CV-19 Impacts: Regime Change? The specifics of the UK regime: for example, the Labour Party.

I have said elsewhere in this series of online pieces that the moral collapse of the Labour Party during the leadership of Keir Starmer is a sign of the break-up of the UK regime.  What role has this party played in sustaining the power of the ruling elites?   What is the meaning and import of the splits and divisions in it?

The Labour Party can no longer be the instrument for the suppression of socialism for the UK political elites.  The historical tensions that held it together have torn it apart.  In the aftermath of the defeat of Jeremy Corbyn’s project, it has reverted to administrative procedures and inner-party machinations to deal with political difference. It has conformed to the role designated for it as Her Majesty’s loyal opposition and in so doing it has succumbed to its function in the two party democracy that re-iterates the ‘trifunctional’ state, the kingship-based form that underlies the ‘monarch in parliament’ constitutional settlement that is the basis of the UK regime.  The popular movement for ecological and socialist change that will be the undoing of the regime must come from elsewhere, from other networks and alliances, dissociated from the institutions of the regime and not supplicant to them.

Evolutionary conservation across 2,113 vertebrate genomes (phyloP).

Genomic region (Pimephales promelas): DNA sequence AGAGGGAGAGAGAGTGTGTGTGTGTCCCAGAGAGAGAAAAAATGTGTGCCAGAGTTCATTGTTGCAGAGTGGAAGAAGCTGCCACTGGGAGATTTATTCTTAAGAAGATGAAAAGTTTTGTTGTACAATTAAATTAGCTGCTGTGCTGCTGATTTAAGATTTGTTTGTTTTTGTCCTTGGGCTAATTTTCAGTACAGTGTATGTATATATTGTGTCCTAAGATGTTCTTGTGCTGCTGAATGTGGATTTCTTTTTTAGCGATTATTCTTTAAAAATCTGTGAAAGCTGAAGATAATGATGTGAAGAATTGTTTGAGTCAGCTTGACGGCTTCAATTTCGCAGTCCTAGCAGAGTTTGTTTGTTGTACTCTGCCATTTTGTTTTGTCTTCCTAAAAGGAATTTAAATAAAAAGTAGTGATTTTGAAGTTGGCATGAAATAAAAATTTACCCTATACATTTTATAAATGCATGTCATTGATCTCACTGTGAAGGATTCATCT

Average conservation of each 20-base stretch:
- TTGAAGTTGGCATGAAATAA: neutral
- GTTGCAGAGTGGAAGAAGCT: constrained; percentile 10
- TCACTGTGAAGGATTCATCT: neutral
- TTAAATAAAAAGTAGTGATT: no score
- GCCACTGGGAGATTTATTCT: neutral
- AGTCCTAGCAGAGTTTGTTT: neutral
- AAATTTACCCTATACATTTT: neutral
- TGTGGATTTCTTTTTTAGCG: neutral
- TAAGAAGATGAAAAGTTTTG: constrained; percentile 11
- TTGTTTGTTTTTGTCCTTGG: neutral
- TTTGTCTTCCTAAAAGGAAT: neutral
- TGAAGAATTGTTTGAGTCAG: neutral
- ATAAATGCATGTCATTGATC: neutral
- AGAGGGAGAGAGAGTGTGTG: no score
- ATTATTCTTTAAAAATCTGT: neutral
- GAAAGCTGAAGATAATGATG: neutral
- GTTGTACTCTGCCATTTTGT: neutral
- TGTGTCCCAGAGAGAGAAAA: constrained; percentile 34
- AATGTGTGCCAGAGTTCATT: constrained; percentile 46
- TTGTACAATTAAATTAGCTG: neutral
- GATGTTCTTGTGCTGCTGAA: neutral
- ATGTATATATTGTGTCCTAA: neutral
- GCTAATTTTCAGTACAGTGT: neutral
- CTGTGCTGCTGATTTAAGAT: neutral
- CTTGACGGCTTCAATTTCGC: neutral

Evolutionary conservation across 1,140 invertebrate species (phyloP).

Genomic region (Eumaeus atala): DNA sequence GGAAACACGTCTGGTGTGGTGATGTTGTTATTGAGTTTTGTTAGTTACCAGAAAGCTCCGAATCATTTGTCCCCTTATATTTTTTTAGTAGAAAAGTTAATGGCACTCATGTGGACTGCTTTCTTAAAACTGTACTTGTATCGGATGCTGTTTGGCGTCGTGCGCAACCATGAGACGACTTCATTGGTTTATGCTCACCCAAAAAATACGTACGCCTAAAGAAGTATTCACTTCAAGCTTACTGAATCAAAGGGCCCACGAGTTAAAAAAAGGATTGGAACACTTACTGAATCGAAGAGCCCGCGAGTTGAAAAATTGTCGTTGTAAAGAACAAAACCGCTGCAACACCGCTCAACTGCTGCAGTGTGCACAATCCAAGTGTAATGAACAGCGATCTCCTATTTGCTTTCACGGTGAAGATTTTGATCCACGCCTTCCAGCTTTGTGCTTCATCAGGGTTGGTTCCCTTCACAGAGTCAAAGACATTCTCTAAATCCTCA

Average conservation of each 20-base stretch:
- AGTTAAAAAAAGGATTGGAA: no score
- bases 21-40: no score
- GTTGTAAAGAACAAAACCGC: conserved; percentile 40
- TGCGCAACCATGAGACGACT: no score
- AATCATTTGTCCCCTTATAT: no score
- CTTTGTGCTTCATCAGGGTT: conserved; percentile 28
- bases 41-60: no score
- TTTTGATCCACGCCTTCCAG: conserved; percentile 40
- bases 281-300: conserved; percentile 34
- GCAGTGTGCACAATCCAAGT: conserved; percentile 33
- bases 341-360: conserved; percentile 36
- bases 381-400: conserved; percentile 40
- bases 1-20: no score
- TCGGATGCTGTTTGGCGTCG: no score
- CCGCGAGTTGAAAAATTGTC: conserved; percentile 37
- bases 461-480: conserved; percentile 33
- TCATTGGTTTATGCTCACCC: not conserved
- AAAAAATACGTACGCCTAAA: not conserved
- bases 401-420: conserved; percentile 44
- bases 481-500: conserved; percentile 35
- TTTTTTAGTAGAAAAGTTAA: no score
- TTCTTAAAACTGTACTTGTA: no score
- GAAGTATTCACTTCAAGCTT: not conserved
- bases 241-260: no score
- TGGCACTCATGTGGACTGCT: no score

The early political development of sovereignty and constitutional adaptability that characterise the English and UK state have been both its enduring strength but will play a part in its undoing.  This state exhibits the most fulsome and coherent continuity between feudal and modern forms and also has succeeded in prolonging liberalism in a way that has given unique scope to the predatory and financialised forms of late capitalism